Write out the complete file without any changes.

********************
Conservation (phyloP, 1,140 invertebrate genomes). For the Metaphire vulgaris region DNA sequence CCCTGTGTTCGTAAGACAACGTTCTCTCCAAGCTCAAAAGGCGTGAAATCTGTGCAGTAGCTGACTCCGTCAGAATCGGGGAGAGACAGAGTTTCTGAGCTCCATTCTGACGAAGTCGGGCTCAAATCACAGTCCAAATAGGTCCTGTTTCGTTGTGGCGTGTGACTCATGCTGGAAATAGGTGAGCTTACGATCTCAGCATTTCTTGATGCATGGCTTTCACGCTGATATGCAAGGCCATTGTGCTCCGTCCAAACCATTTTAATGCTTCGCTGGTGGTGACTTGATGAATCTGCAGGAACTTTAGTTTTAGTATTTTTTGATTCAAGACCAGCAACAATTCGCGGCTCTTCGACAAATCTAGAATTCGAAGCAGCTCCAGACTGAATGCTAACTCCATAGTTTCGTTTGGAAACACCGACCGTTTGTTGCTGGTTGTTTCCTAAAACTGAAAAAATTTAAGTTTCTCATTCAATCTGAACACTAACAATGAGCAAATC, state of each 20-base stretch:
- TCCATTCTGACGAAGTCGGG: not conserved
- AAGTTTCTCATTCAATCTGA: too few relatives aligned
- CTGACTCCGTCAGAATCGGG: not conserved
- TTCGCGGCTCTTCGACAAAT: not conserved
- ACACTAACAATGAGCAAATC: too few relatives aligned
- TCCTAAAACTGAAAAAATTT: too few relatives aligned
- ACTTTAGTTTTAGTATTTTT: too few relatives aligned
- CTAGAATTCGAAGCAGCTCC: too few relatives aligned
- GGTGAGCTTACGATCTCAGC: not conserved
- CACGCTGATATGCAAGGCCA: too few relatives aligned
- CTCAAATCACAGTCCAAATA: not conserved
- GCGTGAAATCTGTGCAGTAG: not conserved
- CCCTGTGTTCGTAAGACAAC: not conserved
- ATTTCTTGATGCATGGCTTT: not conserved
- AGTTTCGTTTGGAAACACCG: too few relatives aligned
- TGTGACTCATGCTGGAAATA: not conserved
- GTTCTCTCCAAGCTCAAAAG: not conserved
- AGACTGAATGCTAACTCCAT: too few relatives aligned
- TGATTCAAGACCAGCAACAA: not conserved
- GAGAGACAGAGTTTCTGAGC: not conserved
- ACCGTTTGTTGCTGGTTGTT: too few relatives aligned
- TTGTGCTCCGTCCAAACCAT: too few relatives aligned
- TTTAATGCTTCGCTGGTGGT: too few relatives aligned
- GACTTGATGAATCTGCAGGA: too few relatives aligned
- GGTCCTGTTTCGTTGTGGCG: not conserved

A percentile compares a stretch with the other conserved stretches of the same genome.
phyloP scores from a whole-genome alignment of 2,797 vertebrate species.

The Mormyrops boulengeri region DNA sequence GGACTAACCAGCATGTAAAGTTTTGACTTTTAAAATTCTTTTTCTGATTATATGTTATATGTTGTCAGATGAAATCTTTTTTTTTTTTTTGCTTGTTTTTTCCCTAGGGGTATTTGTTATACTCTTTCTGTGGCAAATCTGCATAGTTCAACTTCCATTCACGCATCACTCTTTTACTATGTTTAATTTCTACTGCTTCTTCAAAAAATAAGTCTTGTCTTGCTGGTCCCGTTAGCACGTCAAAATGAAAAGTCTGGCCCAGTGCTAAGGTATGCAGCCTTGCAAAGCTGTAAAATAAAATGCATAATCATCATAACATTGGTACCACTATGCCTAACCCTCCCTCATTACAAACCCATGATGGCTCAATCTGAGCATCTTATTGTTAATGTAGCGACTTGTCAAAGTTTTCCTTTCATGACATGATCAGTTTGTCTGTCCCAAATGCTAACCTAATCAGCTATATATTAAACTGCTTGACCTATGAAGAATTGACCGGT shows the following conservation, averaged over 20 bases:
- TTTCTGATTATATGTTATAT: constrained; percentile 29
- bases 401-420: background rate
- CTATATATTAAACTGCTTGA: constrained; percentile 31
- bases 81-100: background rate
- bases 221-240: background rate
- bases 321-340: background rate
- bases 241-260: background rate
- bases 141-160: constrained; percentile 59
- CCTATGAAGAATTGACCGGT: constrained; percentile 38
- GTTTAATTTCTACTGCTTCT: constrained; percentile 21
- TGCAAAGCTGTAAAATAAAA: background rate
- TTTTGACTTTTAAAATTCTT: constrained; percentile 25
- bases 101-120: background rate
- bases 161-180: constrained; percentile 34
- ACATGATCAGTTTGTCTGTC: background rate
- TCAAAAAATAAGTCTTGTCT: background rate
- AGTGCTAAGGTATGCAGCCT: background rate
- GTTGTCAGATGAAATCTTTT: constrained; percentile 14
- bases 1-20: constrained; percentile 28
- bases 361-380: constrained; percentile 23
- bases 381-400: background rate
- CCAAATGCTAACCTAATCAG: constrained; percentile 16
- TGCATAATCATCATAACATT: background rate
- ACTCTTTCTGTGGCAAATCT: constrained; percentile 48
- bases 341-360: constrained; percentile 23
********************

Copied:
Conservation (phyloP, 1,140 invertebrate genomes). For the Metaphire vulgaris region DNA sequence CCCTGTGTTCGTAAGACAACGTTCTCTCCAAGCTCAAAAGGCGTGAAATCTGTGCAGTAGCTGACTCCGTCAGAATCGGGGAGAGACAGAGTTTCTGAGCTCCATTCTGACGAAGTCGGGCTCAAATCACAGTCCAAATAGGTCCTGTTTCGTTGTGGCGTGTGACTCATGCTGGAAATAGGTGAGCTTACGATCTCAGCATTTCTTGATGCATGGCTTTCACGCTGATATGCAAGGCCATTGTGCTCCGTCCAAACCATTTTAATGCTTCGCTGGTGGTGACTTGATGAATCTGCAGGAACTTTAGTTTTAGTATTTTTTGATTCAAGACCAGCAACAATTCGCGGCTCTTCGACAAATCTAGAATTCGAAGCAGCTCCAGACTGAATGCTAACTCCATAGTTTCGTTTGGAAACACCGACCGTTTGTTGCTGGTTGTTTCCTAAAACTGAAAAAATTTAAGTTTCTCATTCAATCTGAACACTAACAATGAGCAAATC, state of each 20-base stretch:
- TCCATTCTGACGAAGTCGGG: not conserved
- AAGTTTCTCATTCAATCTGA: too few relatives aligned
- CTGACTCCGTCAGAATCGGG: not conserved
- TTCGCGGCTCTTCGACAAAT: not conserved
- ACACTAACAATGAGCAAATC: too few relatives aligned
- TCCTAAAACTGAAAAAATTT: too few relatives aligned
- ACTTTAGTTTTAGTATTTTT: too few relatives aligned
- CTAGAATTCGAAGCAGCTCC: too few relatives aligned
- GGTGAGCTTACGATCTCAGC: not conserved
- CACGCTGATATGCAAGGCCA: too few relatives aligned
- CTCAAATCACAGTCCAAATA: not conserved
- GCGTGAAATCTGTGCAGTAG: not conserved
- CCCTGTGTTCGTAAGACAAC: not conserved
- ATTTCTTGATGCATGGCTTT: not conserved
- AGTTTCGTTTGGAAACACCG: too few relatives aligned
- TGTGACTCATGCTGGAAATA: not conserved
- GTTCTCTCCAAGCTCAAAAG: not conserved
- AGACTGAATGCTAACTCCAT: too few relatives aligned
- TGATTCAAGACCAGCAACAA: not conserved
- GAGAGACAGAGTTTCTGAGC: not conserved
- ACCGTTTGTTGCTGGTTGTT: too few relatives aligned
- TTGTGCTCCGTCCAAACCAT: too few relatives aligned
- TTTAATGCTTCGCTGGTGGT: too few relatives aligned
- GACTTGATGAATCTGCAGGA: too few relatives aligned
- GGTCCTGTTTCGTTGTGGCG: not conserved

A percentile compares a stretch with the other conserved stretches of the same genome.
phyloP scores from a whole-genome alignment of 2,797 vertebrate species.

The Mormyrops boulengeri region DNA sequence GGACTAACCAGCATGTAAAGTTTTGACTTTTAAAATTCTTTTTCTGATTATATGTTATATGTTGTCAGATGAAATCTTTTTTTTTTTTTTGCTTGTTTTTTCCCTAGGGGTATTTGTTATACTCTTTCTGTGGCAAATCTGCATAGTTCAACTTCCATTCACGCATCACTCTTTTACTATGTTTAATTTCTACTGCTTCTTCAAAAAATAAGTCTTGTCTTGCTGGTCCCGTTAGCACGTCAAAATGAAAAGTCTGGCCCAGTGCTAAGGTATGCAGCCTTGCAAAGCTGTAAAATAAAATGCATAATCATCATAACATTGGTACCACTATGCCTAACCCTCCCTCATTACAAACCCATGATGGCTCAATCTGAGCATCTTATTGTTAATGTAGCGACTTGTCAAAGTTTTCCTTTCATGACATGATCAGTTTGTCTGTCCCAAATGCTAACCTAATCAGCTATATATTAAACTGCTTGACCTATGAAGAATTGACCGGT shows the following conservation, averaged over 20 bases:
- TTTCTGATTATATGTTATAT: constrained; percentile 29
- bases 401-420: background rate
- CTATATATTAAACTGCTTGA: constrained; percentile 31
- bases 81-100: background rate
- bases 221-240: background rate
- bases 321-340: background rate
- bases 241-260: background rate
- bases 141-160: constrained; percentile 59
- CCTATGAAGAATTGACCGGT: constrained; percentile 38
- GTTTAATTTCTACTGCTTCT: constrained; percentile 21
- TGCAAAGCTGTAAAATAAAA: background rate
- TTTTGACTTTTAAAATTCTT: constrained; percentile 25
- bases 101-120: background rate
- bases 161-180: constrained; percentile 34
- ACATGATCAGTTTGTCTGTC: background rate
- TCAAAAAATAAGTCTTGTCT: background rate
- AGTGCTAAGGTATGCAGCCT: background rate
- GTTGTCAGATGAAATCTTTT: constrained; percentile 14
- bases 1-20: constrained; percentile 28
- bases 361-380: constrained; percentile 23
- bases 381-400: background rate
- CCAAATGCTAACCTAATCAG: constrained; percentile 16
- TGCATAATCATCATAACATT: background rate
- ACTCTTTCTGTGGCAAATCT: constrained; percentile 48
- bases 341-360: constrained; percentile 23